Tēnā koutou katoa. Due to the COVID-19 pandemic, Manatū Taonga have decided to delay the next round of Ngā Kōrero Taonga Tuku Iho Oral History Awards – Piki Ake! Kake Ake! from a deadline for applications of 30 April to 15 October this year. This will allow oral historians to comply with current Ministry of Health guidelines to reduce unnecessary face to face contacts.
June 2020 - Change to retrospective interviews condition for 2020 only
The deadline for Ngā Korero Tuku Iho Manatū Taonga Oral History Awards was delayed this year from 30 April 2020 to 15 October 2020 due to the Covid-19 pandemic lockdown. Because of this, some applicants have expressed concern that they will not capture oral histories of older people in time if they do not do these interviews before October.
Generally, the award does not fund retrospectively, as set out in the term and conditions. However, given the extraordinary circumstances we are experiencing, you may find yourself interviewing a person for a project for which you are applying for funding in October. If that interview or set of interviews was completed between June and October 2020, and you are successful in receiving an award, the award funding can cover the costs of those interviews retrospectively.
Please note that this is not a guarantee that you will be funded - the same panel process will be undertaken as in any other year, but the panel members will be made aware that the retrospective interview rule does not apply for the June – October 2020 period for this round only.
May 2020 - Recording oral histories at home Dr Emma Jean Kelly, Historian (Audio-Visual Content), Manatū Taonga, Ministry for Culture and Heritage
During the Covid-19 pandemic lockdown, oral historians have been discussing whether we can continue with our work. Around the world, people are starting to interview others about their experience using readily available free software such as Zoom meeting recording, Skype or simply audio recording software on their phones. At Columbia University the Oral History Center has already received National Science Foundation funding to record the experiences of those in a city hit very hard by the pandemic. The concern for archivists is that these won’t be archive quality recordings.
Historian (Audio-Visual Content) Dr Emma Jean Kelly has been talking to experts and experimenting with gear she has at home to try and create the best possible recordings via online recording platforms.
Jacqui Keelan, a multi-media artist, musician and oral historian based in the Waikato agreed to be interviewed using no cost Zoom meeting software. All Jacqui needed at her end was her laptop computer. Jacqui says ‘it’s such a friendly way to do this. It’s very easy'. View Jacqui’s interview with Emma on Vimeo.
Learn more with the Ministry's In the Bubble: Covid-19 Pandemic Oral History – communities sharing stories resource.
Ngā Kōrero Tuku Iho, New Zealand Oral History Awards 2020
Dr Emma Jean Kelly, Historian (Audio-Visual Content) for Manatū Taonga says ''Those who currently have oral history funding are welcome to contact me directly at [email protected] to talk about their projects, as extensions to current projects are available. Those wondering about future projects are likewise welcome to email me. We do not want to stop people working on their wonderful projects, but the health of all our communities is paramount at this time. Kia pai tō ora, may you be well'.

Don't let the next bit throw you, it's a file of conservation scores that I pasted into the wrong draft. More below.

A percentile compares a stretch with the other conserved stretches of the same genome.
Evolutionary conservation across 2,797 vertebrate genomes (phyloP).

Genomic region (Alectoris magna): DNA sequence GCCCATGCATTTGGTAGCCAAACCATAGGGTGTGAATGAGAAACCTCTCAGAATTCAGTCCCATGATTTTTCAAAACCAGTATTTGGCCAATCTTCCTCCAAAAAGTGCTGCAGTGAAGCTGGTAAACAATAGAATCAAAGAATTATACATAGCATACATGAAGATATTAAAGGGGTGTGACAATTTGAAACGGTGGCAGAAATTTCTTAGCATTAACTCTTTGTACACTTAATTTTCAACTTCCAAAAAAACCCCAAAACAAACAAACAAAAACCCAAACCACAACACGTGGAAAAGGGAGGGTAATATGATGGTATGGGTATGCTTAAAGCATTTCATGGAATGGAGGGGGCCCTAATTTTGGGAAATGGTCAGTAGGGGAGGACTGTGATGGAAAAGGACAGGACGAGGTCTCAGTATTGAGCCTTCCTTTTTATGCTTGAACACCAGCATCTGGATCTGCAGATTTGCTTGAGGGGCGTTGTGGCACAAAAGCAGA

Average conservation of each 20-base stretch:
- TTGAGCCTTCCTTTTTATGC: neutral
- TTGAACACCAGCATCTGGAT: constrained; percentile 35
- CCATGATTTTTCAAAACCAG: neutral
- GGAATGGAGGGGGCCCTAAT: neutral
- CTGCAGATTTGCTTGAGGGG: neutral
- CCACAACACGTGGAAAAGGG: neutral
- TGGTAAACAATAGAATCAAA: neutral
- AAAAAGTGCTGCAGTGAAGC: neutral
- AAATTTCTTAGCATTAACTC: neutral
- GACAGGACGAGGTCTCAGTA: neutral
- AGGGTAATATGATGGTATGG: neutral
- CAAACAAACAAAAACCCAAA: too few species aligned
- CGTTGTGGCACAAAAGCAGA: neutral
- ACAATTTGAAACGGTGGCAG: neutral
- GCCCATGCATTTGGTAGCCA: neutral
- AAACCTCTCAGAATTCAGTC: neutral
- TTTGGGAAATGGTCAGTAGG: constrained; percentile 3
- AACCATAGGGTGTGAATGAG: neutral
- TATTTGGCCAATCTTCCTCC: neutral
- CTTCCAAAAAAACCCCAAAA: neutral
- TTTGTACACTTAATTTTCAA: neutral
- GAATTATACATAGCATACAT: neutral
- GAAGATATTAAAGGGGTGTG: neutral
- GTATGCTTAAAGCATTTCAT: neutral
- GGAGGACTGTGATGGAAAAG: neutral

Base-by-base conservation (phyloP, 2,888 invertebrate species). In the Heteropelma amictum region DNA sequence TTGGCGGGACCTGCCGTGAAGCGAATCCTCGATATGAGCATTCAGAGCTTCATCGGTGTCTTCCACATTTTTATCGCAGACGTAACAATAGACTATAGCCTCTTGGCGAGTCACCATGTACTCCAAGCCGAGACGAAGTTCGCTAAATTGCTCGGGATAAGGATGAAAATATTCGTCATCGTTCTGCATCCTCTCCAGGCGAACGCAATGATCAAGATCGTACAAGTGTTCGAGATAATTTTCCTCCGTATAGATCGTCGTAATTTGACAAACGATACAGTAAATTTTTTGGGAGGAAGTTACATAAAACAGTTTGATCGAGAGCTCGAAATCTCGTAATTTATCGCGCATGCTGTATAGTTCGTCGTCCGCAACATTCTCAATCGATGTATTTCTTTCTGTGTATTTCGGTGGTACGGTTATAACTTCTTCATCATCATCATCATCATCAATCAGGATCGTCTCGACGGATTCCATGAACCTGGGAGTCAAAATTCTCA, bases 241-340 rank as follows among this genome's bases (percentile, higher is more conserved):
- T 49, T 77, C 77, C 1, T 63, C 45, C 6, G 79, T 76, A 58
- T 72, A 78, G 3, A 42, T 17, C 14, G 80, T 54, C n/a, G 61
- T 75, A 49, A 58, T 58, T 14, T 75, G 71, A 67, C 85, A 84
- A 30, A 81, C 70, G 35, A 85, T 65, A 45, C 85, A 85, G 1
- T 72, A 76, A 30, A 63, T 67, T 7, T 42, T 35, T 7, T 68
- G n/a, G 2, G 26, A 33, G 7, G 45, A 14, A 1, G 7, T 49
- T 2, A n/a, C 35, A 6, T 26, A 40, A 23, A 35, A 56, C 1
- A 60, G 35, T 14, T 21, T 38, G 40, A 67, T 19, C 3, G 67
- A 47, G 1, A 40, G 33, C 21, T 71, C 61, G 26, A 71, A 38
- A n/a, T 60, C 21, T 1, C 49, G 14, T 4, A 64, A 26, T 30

The Ngā Kōrero Tuku Iho, New Zealand Oral History Awards provide financial help for the recording of interviews relating to the history of New Zealand/Aotearoa and its close connections with the Pacific. Projects submitted for consideration should contribute significantly to our understanding of New Zealand’s past and its people.
Currently the National Library of New Zealand and NOHANZ (National Oral Historians Association of NZ) do not recommend oral histories are recorded via online formats, as these are not considered archival quality recordings.
Read about the successful 2019 recipients - Oral history awards reveal New Zealand’s stories.
The Ministry does not hold the completed recordings, these are deposited in a publicly accessible archive with the agreement of the Ministry.
Ngā Kōrero Tuku Iho, New Zealand Oral History Awards for 2019
A total of $100,198 has been granted to the following groups and individuals:
- Pia Maria Kahn, New Zealand’s ‘happiest migrants’: An introductory oral history of Filipino migrants in New Zealand ($5,068)
- Jacqueline Roberta Keelan-Peebles, Whakapourangi Road ($5,000)
- Keystrokes per minute project team with Dr Judith Aitken, Keystrokes Per Minute: a history of women in the public service typing pool from 1945 to the present day ($3,000)
- Noelle McCarthy, Sex Lives: New Zealand women talk about sex across the generations ($20,690)
- Hannah Benbow and Chantalle Smith, Wellington Dungeons and Dragons ($6,400)
- Voice + Ink - Helen Frizzell, Megan Hutching and Pip Oldham, In My Room (15,000)
- Grace Bateman and Paul Garbett, Ice Skating in New Zealand, Part 1: 1930s - 1970s ( $7,500)
- Susan Maree Lennox, Lower Hutt Women’s Centre: Flourishing for thirty years ($500)
- ZEALANDIA (Karori Wildlife Trust), The First Fence: Voices of Karori Wildlife Sanctuary ($11,540)
- Sue Bradford and Karen Davis, Kotare Research & Education for Social Change in Aotearoa Trust, Kotare speaks: 25 years of education for social change in Aotearoa ($10,000)
- Caren Wilton, Trans lives in Aotearoa New Zealand ($10,500)
- Whakarua Trust Board, Uepohatu: The History of Whakarua Park ($5000).
Terms and conditions of application for Ngā Kōrero Tuku Iho New Zealand Oral History Awards
Information about the eligibility and conditions of the Ngā Kōrero Tuku Iho, New Zealand Oral History Awards including the application form.
Updated on 17th June 2020